The United States is launching an effort to save some of its busiest workers: honey bees. President Barack Obama created a task force comprising various agencies to address the issue of rapidly diminishing honey bees and other pollinators.
Honey bees pollinate fruit, nuts and vegetables, and are crucial for the nation’s food industry.They have declined sharply in recent years due to various factors, including pesticides, mite infestations and loss of genetic diversity,the White House said Friday.
“Pollination is integral to food security in the United States,” it said. “Honey bees enable the production of at least 90 commercially grown crops in North America. Globally, 87 of the leading 115 food crops evaluated are dependent on animal pollinators.” During pollination, insects, birds, butterflies and bats transfer pollen between plants, which allows them to make seeds and reproduce.
In addition to food sustainability, honey bees boost the economy. “Pollinators contribute more than $24 billion to the United States economy, of which honey bees account for more than $15 billion through their vital role in keeping fruits, nuts, and vegetables in our diets,” the White House said.
In California, the almond industry is at risk because it depends on 1.4 million beehives annually for pollination. Almonds rely exclusively on bees for pollination. The number of managed honey bee colonies in the United States fell sharply from 6 million beehives in 1947 to 2.5 million today, according to the White House.
Obama said the Environmental Protection Agency and United States Department of Agriculture will spearhead an effort to determine why honey bees, monarch butterflies and other pollinators are dwindling and find ways to boost their conservation. In addition, Obama’s budget for next year recommends about $50 million for multiple agencies to help boost research, increase the number of acres dedicated to pollinators’ conservation programs and boost funding for research on pollinator losses.
“Researchers at the U.S. Department of Agriculture (USDA) and University of Maryland have found that low levels of pesticide exposure from crop pollination make honey bees more susceptible to the deadly gut parasite Nosema ceranae, contributing to declines in bee populations.
The study’s findings, released July 24 in the journal PLoSONE, expand on a recent report released by the USDA that found parasites, disease, genetics, poor nutrition and pesticide exposure as synergistic factors in the observable nationwide honey bee decline, but focused on technological stopgap measures without questioning the sustainability of widespread systemic neonicotinoid pesticide use. Adding urgency to USDA’s research, another study released July 22 in the Proceedings from the National Academy of Sciences shows that pollinator losses can have a detrimental effects on plant reproduction.”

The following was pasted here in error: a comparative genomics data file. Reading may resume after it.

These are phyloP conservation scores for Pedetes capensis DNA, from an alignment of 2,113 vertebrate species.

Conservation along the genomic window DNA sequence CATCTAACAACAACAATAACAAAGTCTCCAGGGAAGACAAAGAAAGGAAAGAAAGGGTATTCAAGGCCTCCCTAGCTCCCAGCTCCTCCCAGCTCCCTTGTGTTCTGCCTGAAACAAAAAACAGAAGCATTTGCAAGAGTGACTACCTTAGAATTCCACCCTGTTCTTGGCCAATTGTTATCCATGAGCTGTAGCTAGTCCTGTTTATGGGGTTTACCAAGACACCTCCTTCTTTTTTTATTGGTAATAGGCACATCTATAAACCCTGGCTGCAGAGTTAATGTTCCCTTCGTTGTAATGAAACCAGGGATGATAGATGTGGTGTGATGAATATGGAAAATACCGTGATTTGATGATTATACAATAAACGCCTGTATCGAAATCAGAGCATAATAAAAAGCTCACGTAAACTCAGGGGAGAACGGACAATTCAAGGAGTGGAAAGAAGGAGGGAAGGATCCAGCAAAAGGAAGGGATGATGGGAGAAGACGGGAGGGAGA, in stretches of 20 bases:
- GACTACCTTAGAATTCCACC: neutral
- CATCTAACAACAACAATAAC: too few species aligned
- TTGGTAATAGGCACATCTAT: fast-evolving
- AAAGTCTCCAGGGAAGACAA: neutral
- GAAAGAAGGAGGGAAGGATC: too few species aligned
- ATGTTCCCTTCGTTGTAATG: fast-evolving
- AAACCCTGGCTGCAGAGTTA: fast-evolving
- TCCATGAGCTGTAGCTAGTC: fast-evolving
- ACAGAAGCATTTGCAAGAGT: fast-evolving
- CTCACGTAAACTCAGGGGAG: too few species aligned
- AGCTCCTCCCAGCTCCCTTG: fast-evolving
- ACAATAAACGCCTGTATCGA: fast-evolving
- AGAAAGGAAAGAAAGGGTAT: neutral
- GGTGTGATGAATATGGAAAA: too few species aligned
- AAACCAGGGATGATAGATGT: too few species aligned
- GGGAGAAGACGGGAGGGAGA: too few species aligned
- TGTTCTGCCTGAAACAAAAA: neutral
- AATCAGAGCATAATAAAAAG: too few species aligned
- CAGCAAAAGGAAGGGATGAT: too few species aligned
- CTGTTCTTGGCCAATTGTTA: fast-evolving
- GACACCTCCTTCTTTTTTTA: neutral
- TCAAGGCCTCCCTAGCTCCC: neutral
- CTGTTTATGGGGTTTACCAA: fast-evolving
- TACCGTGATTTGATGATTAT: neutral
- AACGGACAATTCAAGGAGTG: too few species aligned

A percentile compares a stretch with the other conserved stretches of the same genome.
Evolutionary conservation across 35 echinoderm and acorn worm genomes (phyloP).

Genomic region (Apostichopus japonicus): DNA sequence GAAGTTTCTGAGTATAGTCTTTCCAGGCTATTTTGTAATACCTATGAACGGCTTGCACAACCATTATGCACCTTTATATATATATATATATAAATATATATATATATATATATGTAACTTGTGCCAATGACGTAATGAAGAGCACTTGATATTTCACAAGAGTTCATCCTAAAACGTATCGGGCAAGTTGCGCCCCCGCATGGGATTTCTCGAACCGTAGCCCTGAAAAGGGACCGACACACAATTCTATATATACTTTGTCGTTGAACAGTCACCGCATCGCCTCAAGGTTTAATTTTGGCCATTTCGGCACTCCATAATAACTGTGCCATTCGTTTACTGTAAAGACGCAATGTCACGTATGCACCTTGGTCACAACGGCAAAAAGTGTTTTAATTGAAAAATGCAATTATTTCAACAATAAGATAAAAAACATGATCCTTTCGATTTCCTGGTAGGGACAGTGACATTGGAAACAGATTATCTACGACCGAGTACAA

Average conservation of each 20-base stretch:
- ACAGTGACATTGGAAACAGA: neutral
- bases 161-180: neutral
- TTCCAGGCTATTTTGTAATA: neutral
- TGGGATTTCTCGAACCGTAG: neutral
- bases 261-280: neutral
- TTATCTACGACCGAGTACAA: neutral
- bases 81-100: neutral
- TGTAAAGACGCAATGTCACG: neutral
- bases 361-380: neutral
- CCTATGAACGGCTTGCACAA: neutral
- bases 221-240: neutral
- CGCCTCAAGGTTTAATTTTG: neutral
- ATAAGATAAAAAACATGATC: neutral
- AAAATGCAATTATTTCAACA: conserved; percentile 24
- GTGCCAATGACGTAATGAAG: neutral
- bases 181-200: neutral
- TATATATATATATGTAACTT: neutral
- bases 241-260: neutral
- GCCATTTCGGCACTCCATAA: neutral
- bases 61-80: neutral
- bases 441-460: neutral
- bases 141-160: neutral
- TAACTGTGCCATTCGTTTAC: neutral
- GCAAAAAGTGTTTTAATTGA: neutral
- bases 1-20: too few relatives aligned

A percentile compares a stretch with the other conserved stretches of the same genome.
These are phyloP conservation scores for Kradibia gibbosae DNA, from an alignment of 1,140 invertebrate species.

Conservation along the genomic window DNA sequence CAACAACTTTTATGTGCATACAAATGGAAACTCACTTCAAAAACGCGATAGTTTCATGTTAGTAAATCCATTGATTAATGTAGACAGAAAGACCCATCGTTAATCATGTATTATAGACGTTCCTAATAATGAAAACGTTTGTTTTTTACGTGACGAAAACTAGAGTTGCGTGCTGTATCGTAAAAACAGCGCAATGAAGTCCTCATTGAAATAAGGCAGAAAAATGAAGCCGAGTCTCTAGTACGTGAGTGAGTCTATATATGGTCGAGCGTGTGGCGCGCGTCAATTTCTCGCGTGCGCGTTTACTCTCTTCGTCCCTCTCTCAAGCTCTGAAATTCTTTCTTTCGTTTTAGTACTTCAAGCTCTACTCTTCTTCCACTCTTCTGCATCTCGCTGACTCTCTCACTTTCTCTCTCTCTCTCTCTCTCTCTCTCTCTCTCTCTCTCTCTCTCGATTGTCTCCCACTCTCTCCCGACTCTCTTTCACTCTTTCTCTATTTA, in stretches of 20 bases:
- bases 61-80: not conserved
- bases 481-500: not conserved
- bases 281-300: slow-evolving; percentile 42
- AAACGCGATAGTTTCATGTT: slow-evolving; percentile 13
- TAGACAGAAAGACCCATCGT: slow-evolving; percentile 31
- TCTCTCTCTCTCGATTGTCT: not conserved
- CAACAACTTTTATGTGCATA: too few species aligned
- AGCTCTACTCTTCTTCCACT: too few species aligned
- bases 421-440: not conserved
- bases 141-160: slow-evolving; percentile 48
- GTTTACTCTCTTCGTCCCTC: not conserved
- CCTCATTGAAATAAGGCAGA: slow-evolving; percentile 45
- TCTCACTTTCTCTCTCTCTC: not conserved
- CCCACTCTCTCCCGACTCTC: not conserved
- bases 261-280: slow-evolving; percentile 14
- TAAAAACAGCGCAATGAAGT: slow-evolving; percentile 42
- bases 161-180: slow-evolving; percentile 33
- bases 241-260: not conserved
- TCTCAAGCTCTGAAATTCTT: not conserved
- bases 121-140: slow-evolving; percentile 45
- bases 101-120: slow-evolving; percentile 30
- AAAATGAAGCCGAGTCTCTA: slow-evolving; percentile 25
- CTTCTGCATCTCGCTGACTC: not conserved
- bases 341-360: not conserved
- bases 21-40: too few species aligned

By Ambrose Evans-Pritchard, International Business Editor, The Telegraph, 8:30PM GMT 06 Feb 2011
“Almost a third of global farm output depends on animal pollination, largely by honey bees. These foods provide 35pc of our calories, most of our minerals, vitamins, and anti-oxidants, and the foundations of gastronomy. Yet the bees are dying – or being killed – at a disturbing pace.”
“Albert Einstein, who liked to make bold claims (often wrong), famously said that “if the bee disappeared off the surface of the globe, man would have only four years to live”. ”
“The reservoir of bees is dwindling to the point where ratios are dangerously out of kilter, with the US reaching the “most extreme” imbalance.”
BY Ariel Schwartz
“The world honey bee population has plunged in recent years, worrying beekeepers and farmers who know how critical bee pollination is for many crops. A number of theories have popped up as to why the North American honey bee population has declined–electromagnetic radiation, malnutrition, and climate change have all been pinpointed. Now a leaked EPA document reveals that the agency allowed the widespread use of a bee-toxic pesticide, despite warnings from EPA scientists.”
Colo. beekeepers stung by mysteriously vanishing colonies By Claire Martin
“Like other Colorado beekeepers, Jeff Theobald knows that between 2 percent and 10 percent of his bees typically won’t survive winter, but this year, the loss rate is 40 percent and rising as entire colonies vanish without a trace.”